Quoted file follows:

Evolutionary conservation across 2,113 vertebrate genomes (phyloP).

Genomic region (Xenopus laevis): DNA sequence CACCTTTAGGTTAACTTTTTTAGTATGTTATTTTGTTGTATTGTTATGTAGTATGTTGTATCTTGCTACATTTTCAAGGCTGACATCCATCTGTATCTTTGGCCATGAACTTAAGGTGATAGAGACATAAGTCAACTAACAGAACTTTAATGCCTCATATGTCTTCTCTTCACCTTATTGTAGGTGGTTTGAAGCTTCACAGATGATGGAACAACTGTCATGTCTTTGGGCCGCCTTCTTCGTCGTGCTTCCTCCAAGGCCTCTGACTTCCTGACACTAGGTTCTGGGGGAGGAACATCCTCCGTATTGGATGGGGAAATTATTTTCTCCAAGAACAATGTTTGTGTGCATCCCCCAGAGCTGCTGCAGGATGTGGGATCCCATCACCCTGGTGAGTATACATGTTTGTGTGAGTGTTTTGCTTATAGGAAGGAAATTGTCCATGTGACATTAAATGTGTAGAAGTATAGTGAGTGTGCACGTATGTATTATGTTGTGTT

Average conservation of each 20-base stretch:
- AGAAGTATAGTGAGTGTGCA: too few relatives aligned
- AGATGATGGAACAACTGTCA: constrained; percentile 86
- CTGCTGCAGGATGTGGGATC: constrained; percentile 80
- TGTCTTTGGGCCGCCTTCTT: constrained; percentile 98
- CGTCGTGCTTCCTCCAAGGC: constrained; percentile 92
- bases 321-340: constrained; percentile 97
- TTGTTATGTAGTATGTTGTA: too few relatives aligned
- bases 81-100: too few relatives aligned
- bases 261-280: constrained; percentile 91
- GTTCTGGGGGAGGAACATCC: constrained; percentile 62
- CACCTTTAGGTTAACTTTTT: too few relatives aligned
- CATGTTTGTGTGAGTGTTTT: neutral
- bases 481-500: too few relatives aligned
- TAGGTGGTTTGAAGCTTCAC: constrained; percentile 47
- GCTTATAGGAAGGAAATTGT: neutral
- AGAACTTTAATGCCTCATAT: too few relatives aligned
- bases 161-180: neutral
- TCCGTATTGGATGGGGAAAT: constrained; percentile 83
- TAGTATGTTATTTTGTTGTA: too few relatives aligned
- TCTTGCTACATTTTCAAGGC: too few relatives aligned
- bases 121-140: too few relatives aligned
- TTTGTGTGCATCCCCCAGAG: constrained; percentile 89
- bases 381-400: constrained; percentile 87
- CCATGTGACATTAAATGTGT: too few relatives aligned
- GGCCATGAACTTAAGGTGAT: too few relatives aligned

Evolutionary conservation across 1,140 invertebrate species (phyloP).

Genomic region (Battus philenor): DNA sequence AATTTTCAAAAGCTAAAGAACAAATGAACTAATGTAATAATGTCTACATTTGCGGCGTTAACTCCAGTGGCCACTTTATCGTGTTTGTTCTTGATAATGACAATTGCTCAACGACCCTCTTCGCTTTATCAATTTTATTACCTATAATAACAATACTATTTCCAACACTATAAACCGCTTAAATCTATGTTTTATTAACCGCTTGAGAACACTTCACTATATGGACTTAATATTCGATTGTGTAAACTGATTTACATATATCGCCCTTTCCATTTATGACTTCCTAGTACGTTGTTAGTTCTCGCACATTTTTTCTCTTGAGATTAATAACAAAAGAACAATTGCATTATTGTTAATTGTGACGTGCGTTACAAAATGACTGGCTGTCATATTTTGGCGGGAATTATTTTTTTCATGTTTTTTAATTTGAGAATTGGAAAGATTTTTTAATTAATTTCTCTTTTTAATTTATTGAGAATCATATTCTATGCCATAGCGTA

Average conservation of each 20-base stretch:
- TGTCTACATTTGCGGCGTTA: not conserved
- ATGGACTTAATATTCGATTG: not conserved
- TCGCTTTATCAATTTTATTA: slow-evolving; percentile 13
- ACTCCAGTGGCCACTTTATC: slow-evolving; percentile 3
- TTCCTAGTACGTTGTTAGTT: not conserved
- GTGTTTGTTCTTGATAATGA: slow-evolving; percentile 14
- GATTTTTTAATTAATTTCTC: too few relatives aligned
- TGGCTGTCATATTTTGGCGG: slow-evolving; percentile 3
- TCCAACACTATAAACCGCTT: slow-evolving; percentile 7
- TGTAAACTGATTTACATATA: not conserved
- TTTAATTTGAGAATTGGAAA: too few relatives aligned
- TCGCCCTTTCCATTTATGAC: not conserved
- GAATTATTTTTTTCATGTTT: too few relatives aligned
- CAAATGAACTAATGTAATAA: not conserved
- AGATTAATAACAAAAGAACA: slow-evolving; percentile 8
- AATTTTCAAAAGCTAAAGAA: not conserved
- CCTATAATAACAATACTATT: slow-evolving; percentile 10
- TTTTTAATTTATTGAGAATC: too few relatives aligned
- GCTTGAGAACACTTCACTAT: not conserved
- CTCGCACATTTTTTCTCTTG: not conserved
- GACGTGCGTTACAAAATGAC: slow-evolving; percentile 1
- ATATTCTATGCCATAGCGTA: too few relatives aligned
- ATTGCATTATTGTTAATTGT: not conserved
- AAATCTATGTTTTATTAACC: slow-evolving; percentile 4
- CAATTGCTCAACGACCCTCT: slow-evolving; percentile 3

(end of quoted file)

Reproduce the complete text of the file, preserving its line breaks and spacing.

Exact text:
Evolutionary conservation across 2,113 vertebrate genomes (phyloP).

Genomic region (Xenopus laevis): DNA sequence CACCTTTAGGTTAACTTTTTTAGTATGTTATTTTGTTGTATTGTTATGTAGTATGTTGTATCTTGCTACATTTTCAAGGCTGACATCCATCTGTATCTTTGGCCATGAACTTAAGGTGATAGAGACATAAGTCAACTAACAGAACTTTAATGCCTCATATGTCTTCTCTTCACCTTATTGTAGGTGGTTTGAAGCTTCACAGATGATGGAACAACTGTCATGTCTTTGGGCCGCCTTCTTCGTCGTGCTTCCTCCAAGGCCTCTGACTTCCTGACACTAGGTTCTGGGGGAGGAACATCCTCCGTATTGGATGGGGAAATTATTTTCTCCAAGAACAATGTTTGTGTGCATCCCCCAGAGCTGCTGCAGGATGTGGGATCCCATCACCCTGGTGAGTATACATGTTTGTGTGAGTGTTTTGCTTATAGGAAGGAAATTGTCCATGTGACATTAAATGTGTAGAAGTATAGTGAGTGTGCACGTATGTATTATGTTGTGTT

Average conservation of each 20-base stretch:
- AGAAGTATAGTGAGTGTGCA: too few relatives aligned
- AGATGATGGAACAACTGTCA: constrained; percentile 86
- CTGCTGCAGGATGTGGGATC: constrained; percentile 80
- TGTCTTTGGGCCGCCTTCTT: constrained; percentile 98
- CGTCGTGCTTCCTCCAAGGC: constrained; percentile 92
- bases 321-340: constrained; percentile 97
- TTGTTATGTAGTATGTTGTA: too few relatives aligned
- bases 81-100: too few relatives aligned
- bases 261-280: constrained; percentile 91
- GTTCTGGGGGAGGAACATCC: constrained; percentile 62
- CACCTTTAGGTTAACTTTTT: too few relatives aligned
- CATGTTTGTGTGAGTGTTTT: neutral
- bases 481-500: too few relatives aligned
- TAGGTGGTTTGAAGCTTCAC: constrained; percentile 47
- GCTTATAGGAAGGAAATTGT: neutral
- AGAACTTTAATGCCTCATAT: too few relatives aligned
- bases 161-180: neutral
- TCCGTATTGGATGGGGAAAT: constrained; percentile 83
- TAGTATGTTATTTTGTTGTA: too few relatives aligned
- TCTTGCTACATTTTCAAGGC: too few relatives aligned
- bases 121-140: too few relatives aligned
- TTTGTGTGCATCCCCCAGAG: constrained; percentile 89
- bases 381-400: constrained; percentile 87
- CCATGTGACATTAAATGTGT: too few relatives aligned
- GGCCATGAACTTAAGGTGAT: too few relatives aligned

Evolutionary conservation across 1,140 invertebrate species (phyloP).

Genomic region (Battus philenor): DNA sequence AATTTTCAAAAGCTAAAGAACAAATGAACTAATGTAATAATGTCTACATTTGCGGCGTTAACTCCAGTGGCCACTTTATCGTGTTTGTTCTTGATAATGACAATTGCTCAACGACCCTCTTCGCTTTATCAATTTTATTACCTATAATAACAATACTATTTCCAACACTATAAACCGCTTAAATCTATGTTTTATTAACCGCTTGAGAACACTTCACTATATGGACTTAATATTCGATTGTGTAAACTGATTTACATATATCGCCCTTTCCATTTATGACTTCCTAGTACGTTGTTAGTTCTCGCACATTTTTTCTCTTGAGATTAATAACAAAAGAACAATTGCATTATTGTTAATTGTGACGTGCGTTACAAAATGACTGGCTGTCATATTTTGGCGGGAATTATTTTTTTCATGTTTTTTAATTTGAGAATTGGAAAGATTTTTTAATTAATTTCTCTTTTTAATTTATTGAGAATCATATTCTATGCCATAGCGTA

Average conservation of each 20-base stretch:
- TGTCTACATTTGCGGCGTTA: not conserved
- ATGGACTTAATATTCGATTG: not conserved
- TCGCTTTATCAATTTTATTA: slow-evolving; percentile 13
- ACTCCAGTGGCCACTTTATC: slow-evolving; percentile 3
- TTCCTAGTACGTTGTTAGTT: not conserved
- GTGTTTGTTCTTGATAATGA: slow-evolving; percentile 14
- GATTTTTTAATTAATTTCTC: too few relatives aligned
- TGGCTGTCATATTTTGGCGG: slow-evolving; percentile 3
- TCCAACACTATAAACCGCTT: slow-evolving; percentile 7
- TGTAAACTGATTTACATATA: not conserved
- TTTAATTTGAGAATTGGAAA: too few relatives aligned
- TCGCCCTTTCCATTTATGAC: not conserved
- GAATTATTTTTTTCATGTTT: too few relatives aligned
- CAAATGAACTAATGTAATAA: not conserved
- AGATTAATAACAAAAGAACA: slow-evolving; percentile 8
- AATTTTCAAAAGCTAAAGAA: not conserved
- CCTATAATAACAATACTATT: slow-evolving; percentile 10
- TTTTTAATTTATTGAGAATC: too few relatives aligned
- GCTTGAGAACACTTCACTAT: not conserved
- CTCGCACATTTTTTCTCTTG: not conserved
- GACGTGCGTTACAAAATGAC: slow-evolving; percentile 1
- ATATTCTATGCCATAGCGTA: too few relatives aligned
- ATTGCATTATTGTTAATTGT: not conserved
- AAATCTATGTTTTATTAACC: slow-evolving; percentile 4
- CAATTGCTCAACGACCCTCT: slow-evolving; percentile 3